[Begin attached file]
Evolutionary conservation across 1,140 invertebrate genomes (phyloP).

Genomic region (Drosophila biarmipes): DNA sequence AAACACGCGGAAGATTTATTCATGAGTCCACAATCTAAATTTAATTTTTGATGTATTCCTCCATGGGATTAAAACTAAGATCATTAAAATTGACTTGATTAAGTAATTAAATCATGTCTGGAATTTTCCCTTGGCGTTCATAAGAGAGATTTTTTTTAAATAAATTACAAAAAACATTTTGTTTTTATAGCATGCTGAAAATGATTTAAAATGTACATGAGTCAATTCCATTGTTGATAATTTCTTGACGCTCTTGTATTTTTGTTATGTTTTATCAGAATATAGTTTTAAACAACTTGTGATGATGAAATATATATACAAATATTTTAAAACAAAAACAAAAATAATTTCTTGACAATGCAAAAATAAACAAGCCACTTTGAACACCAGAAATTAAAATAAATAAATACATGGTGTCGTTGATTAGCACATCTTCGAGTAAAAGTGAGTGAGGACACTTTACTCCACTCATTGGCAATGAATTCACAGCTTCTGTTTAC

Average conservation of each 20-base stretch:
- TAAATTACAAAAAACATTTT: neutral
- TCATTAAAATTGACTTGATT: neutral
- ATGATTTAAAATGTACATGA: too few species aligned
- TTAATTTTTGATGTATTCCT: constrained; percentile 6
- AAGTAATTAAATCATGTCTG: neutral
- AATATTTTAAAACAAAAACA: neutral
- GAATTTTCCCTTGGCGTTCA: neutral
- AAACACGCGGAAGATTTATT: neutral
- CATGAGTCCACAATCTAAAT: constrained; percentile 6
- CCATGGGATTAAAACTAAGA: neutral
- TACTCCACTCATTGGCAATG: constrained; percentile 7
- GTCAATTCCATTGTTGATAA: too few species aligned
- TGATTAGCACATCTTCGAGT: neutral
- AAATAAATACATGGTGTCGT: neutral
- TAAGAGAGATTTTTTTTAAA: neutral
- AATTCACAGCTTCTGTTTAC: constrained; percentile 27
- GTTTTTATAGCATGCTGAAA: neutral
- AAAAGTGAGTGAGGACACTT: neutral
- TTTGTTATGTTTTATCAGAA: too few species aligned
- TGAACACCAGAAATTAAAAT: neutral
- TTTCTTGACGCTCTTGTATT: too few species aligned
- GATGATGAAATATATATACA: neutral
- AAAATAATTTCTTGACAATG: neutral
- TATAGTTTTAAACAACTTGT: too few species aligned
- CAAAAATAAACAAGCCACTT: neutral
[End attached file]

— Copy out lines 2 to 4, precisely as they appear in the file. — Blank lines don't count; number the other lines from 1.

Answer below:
Genomic region (Drosophila biarmipes): DNA sequence AAACACGCGGAAGATTTATTCATGAGTCCACAATCTAAATTTAATTTTTGATGTATTCCTCCATGGGATTAAAACTAAGATCATTAAAATTGACTTGATTAAGTAATTAAATCATGTCTGGAATTTTCCCTTGGCGTTCATAAGAGAGATTTTTTTTAAATAAATTACAAAAAACATTTTGTTTTTATAGCATGCTGAAAATGATTTAAAATGTACATGAGTCAATTCCATTGTTGATAATTTCTTGACGCTCTTGTATTTTTGTTATGTTTTATCAGAATATAGTTTTAAACAACTTGTGATGATGAAATATATATACAAATATTTTAAAACAAAAACAAAAATAATTTCTTGACAATGCAAAAATAAACAAGCCACTTTGAACACCAGAAATTAAAATAAATAAATACATGGTGTCGTTGATTAGCACATCTTCGAGTAAAAGTGAGTGAGGACACTTTACTCCACTCATTGGCAATGAATTCACAGCTTCTGTTTAC

Average conservation of each 20-base stretch:
- TAAATTACAAAAAACATTTT: neutral